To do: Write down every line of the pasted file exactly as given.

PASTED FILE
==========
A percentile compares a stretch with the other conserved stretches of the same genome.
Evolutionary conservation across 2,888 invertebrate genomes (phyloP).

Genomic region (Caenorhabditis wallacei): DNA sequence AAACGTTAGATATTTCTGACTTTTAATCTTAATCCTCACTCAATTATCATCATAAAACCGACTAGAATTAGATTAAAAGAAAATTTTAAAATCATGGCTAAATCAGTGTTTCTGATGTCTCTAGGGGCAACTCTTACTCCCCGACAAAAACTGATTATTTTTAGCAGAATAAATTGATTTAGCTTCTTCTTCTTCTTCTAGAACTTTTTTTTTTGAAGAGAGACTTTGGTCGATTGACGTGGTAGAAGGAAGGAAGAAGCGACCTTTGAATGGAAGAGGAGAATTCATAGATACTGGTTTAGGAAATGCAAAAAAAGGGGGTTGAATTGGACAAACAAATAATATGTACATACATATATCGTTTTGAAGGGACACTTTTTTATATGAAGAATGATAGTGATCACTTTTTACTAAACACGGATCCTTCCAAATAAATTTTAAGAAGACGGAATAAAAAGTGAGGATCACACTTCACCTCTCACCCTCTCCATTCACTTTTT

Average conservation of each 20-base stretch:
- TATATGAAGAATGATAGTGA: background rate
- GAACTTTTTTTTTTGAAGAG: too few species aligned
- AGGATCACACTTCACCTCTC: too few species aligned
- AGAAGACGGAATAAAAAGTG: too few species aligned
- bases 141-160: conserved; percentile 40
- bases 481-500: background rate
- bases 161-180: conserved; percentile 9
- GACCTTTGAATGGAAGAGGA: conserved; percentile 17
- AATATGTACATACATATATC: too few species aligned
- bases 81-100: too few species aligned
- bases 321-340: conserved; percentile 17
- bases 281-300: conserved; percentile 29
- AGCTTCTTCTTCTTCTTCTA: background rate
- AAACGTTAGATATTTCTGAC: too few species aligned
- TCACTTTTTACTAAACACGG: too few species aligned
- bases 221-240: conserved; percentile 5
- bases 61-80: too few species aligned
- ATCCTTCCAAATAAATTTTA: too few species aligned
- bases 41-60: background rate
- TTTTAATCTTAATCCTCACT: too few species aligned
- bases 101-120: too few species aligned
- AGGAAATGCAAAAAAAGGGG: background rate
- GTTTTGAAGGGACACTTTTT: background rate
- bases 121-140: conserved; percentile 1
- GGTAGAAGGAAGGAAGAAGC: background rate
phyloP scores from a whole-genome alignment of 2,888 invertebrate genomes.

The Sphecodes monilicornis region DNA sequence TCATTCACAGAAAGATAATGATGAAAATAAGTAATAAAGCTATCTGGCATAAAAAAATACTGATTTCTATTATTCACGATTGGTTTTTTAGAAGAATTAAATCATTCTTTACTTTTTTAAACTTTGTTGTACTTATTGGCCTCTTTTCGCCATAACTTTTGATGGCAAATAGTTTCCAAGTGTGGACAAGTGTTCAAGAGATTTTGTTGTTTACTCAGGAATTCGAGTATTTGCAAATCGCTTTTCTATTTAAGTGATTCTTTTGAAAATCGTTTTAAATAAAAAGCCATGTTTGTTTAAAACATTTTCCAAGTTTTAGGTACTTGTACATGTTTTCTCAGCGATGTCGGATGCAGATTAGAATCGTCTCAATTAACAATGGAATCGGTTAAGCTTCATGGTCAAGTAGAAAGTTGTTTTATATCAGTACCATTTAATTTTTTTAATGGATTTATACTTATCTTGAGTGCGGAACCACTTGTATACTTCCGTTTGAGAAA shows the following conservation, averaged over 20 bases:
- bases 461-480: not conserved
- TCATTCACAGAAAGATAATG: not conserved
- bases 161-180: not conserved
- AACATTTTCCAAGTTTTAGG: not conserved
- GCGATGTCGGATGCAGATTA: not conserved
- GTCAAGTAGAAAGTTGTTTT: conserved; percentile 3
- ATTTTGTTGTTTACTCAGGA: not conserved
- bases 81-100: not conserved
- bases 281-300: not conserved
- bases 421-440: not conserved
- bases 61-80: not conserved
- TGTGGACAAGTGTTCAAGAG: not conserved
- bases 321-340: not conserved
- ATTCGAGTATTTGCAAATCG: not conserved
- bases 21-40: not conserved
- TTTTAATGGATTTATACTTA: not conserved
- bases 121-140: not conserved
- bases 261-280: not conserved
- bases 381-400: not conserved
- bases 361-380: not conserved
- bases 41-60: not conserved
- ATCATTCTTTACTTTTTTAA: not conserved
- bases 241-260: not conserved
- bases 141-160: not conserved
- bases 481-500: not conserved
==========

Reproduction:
A percentile compares a stretch with the other conserved stretches of the same genome.
Evolutionary conservation across 2,888 invertebrate genomes (phyloP).

Genomic region (Caenorhabditis wallacei): DNA sequence AAACGTTAGATATTTCTGACTTTTAATCTTAATCCTCACTCAATTATCATCATAAAACCGACTAGAATTAGATTAAAAGAAAATTTTAAAATCATGGCTAAATCAGTGTTTCTGATGTCTCTAGGGGCAACTCTTACTCCCCGACAAAAACTGATTATTTTTAGCAGAATAAATTGATTTAGCTTCTTCTTCTTCTTCTAGAACTTTTTTTTTTGAAGAGAGACTTTGGTCGATTGACGTGGTAGAAGGAAGGAAGAAGCGACCTTTGAATGGAAGAGGAGAATTCATAGATACTGGTTTAGGAAATGCAAAAAAAGGGGGTTGAATTGGACAAACAAATAATATGTACATACATATATCGTTTTGAAGGGACACTTTTTTATATGAAGAATGATAGTGATCACTTTTTACTAAACACGGATCCTTCCAAATAAATTTTAAGAAGACGGAATAAAAAGTGAGGATCACACTTCACCTCTCACCCTCTCCATTCACTTTTT

Average conservation of each 20-base stretch:
- TATATGAAGAATGATAGTGA: background rate
- GAACTTTTTTTTTTGAAGAG: too few species aligned
- AGGATCACACTTCACCTCTC: too few species aligned
- AGAAGACGGAATAAAAAGTG: too few species aligned
- bases 141-160: conserved; percentile 40
- bases 481-500: background rate
- bases 161-180: conserved; percentile 9
- GACCTTTGAATGGAAGAGGA: conserved; percentile 17
- AATATGTACATACATATATC: too few species aligned
- bases 81-100: too few species aligned
- bases 321-340: conserved; percentile 17
- bases 281-300: conserved; percentile 29
- AGCTTCTTCTTCTTCTTCTA: background rate
- AAACGTTAGATATTTCTGAC: too few species aligned
- TCACTTTTTACTAAACACGG: too few species aligned
- bases 221-240: conserved; percentile 5
- bases 61-80: too few species aligned
- ATCCTTCCAAATAAATTTTA: too few species aligned
- bases 41-60: background rate
- TTTTAATCTTAATCCTCACT: too few species aligned
- bases 101-120: too few species aligned
- AGGAAATGCAAAAAAAGGGG: background rate
- GTTTTGAAGGGACACTTTTT: background rate
- bases 121-140: conserved; percentile 1
- GGTAGAAGGAAGGAAGAAGC: background rate
phyloP scores from a whole-genome alignment of 2,888 invertebrate genomes.

The Sphecodes monilicornis region DNA sequence TCATTCACAGAAAGATAATGATGAAAATAAGTAATAAAGCTATCTGGCATAAAAAAATACTGATTTCTATTATTCACGATTGGTTTTTTAGAAGAATTAAATCATTCTTTACTTTTTTAAACTTTGTTGTACTTATTGGCCTCTTTTCGCCATAACTTTTGATGGCAAATAGTTTCCAAGTGTGGACAAGTGTTCAAGAGATTTTGTTGTTTACTCAGGAATTCGAGTATTTGCAAATCGCTTTTCTATTTAAGTGATTCTTTTGAAAATCGTTTTAAATAAAAAGCCATGTTTGTTTAAAACATTTTCCAAGTTTTAGGTACTTGTACATGTTTTCTCAGCGATGTCGGATGCAGATTAGAATCGTCTCAATTAACAATGGAATCGGTTAAGCTTCATGGTCAAGTAGAAAGTTGTTTTATATCAGTACCATTTAATTTTTTTAATGGATTTATACTTATCTTGAGTGCGGAACCACTTGTATACTTCCGTTTGAGAAA shows the following conservation, averaged over 20 bases:
- bases 461-480: not conserved
- TCATTCACAGAAAGATAATG: not conserved
- bases 161-180: not conserved
- AACATTTTCCAAGTTTTAGG: not conserved
- GCGATGTCGGATGCAGATTA: not conserved
- GTCAAGTAGAAAGTTGTTTT: conserved; percentile 3
- ATTTTGTTGTTTACTCAGGA: not conserved
- bases 81-100: not conserved
- bases 281-300: not conserved
- bases 421-440: not conserved
- bases 61-80: not conserved
- TGTGGACAAGTGTTCAAGAG: not conserved
- bases 321-340: not conserved
- ATTCGAGTATTTGCAAATCG: not conserved
- bases 21-40: not conserved
- TTTTAATGGATTTATACTTA: not conserved
- bases 121-140: not conserved
- bases 261-280: not conserved
- bases 381-400: not conserved
- bases 361-380: not conserved
- bases 41-60: not conserved
- ATCATTCTTTACTTTTTTAA: not conserved
- bases 241-260: not conserved
- bases 141-160: not conserved
- bases 481-500: not conserved